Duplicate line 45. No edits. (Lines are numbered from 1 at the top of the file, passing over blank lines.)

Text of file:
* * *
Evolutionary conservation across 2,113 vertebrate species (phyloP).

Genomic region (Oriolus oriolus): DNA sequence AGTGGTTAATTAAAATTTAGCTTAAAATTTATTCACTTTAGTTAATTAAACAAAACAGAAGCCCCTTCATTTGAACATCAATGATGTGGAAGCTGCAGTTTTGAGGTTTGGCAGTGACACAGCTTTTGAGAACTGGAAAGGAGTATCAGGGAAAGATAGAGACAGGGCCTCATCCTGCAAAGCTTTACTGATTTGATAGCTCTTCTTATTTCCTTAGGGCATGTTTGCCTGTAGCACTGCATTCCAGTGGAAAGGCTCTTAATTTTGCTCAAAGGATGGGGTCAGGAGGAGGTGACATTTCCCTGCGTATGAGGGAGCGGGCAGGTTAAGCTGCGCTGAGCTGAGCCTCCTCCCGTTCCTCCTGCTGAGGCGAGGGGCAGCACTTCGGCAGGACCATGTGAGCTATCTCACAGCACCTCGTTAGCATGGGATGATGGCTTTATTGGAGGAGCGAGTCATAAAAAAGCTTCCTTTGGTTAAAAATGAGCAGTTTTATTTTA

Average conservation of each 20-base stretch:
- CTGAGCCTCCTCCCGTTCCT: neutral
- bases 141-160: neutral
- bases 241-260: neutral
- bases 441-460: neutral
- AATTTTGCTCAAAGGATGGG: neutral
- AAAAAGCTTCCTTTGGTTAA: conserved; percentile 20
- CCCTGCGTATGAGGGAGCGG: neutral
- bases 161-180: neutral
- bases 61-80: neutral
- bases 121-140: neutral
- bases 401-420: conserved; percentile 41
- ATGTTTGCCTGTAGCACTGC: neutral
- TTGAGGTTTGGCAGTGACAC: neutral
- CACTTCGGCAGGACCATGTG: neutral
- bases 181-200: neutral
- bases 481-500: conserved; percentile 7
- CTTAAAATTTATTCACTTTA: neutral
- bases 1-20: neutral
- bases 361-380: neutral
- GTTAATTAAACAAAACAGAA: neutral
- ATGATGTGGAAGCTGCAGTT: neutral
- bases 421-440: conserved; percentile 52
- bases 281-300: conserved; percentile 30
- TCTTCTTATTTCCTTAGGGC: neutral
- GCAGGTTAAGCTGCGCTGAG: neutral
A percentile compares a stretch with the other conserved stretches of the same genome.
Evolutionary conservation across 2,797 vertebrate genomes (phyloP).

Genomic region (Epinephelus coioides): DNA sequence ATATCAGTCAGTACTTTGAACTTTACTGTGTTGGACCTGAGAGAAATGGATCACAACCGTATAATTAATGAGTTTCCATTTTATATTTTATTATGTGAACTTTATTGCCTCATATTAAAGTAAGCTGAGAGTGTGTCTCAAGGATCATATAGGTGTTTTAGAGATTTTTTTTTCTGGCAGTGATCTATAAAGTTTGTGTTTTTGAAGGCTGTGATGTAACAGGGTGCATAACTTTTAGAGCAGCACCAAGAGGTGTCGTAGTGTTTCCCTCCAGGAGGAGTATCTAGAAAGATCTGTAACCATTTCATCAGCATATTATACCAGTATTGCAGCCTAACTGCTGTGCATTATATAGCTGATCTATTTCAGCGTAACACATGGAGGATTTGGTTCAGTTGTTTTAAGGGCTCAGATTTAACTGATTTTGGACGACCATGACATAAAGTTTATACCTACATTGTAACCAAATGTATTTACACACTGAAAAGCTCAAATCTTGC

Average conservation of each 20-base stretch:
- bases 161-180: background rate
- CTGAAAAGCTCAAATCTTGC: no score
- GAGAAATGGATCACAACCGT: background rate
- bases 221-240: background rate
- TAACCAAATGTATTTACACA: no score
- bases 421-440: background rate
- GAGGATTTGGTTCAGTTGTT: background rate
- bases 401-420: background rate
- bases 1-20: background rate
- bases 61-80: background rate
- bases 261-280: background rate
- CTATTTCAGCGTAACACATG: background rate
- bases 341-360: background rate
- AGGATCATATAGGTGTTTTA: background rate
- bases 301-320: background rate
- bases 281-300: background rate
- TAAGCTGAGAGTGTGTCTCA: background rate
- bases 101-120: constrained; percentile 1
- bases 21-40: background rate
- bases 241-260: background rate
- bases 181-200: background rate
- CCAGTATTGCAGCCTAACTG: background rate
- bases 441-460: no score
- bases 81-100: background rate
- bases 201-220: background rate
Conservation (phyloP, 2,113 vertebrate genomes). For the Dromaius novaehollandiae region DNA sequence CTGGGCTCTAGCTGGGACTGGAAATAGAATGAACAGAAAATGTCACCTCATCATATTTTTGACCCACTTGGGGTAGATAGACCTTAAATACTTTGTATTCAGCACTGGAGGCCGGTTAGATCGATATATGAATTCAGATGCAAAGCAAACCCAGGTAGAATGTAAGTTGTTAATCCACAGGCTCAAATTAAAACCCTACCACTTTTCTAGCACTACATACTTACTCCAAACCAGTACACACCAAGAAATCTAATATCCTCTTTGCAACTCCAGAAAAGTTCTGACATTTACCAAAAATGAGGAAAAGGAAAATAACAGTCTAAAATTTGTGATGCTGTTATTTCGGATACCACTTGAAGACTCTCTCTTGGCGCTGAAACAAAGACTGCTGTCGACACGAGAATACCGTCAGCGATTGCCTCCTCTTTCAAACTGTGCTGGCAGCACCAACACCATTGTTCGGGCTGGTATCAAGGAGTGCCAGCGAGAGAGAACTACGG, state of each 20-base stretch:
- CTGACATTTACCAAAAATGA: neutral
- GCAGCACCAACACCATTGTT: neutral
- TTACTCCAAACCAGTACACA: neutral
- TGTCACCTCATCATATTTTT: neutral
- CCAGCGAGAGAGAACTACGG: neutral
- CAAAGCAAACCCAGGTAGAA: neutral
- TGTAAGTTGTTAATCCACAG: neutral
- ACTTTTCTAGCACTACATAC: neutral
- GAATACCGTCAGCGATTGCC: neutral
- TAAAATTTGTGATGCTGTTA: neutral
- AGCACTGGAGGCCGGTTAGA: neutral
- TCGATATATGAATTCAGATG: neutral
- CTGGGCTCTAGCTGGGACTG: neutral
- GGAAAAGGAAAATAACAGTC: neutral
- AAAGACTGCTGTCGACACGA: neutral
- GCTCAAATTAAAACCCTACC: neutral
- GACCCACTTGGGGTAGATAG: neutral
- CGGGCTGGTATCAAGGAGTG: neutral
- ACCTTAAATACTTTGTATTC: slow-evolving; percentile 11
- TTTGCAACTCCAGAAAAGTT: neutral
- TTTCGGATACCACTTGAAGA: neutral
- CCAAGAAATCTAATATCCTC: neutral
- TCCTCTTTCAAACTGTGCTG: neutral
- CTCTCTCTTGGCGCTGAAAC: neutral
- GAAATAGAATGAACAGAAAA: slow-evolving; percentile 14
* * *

- bases 341-360: background rate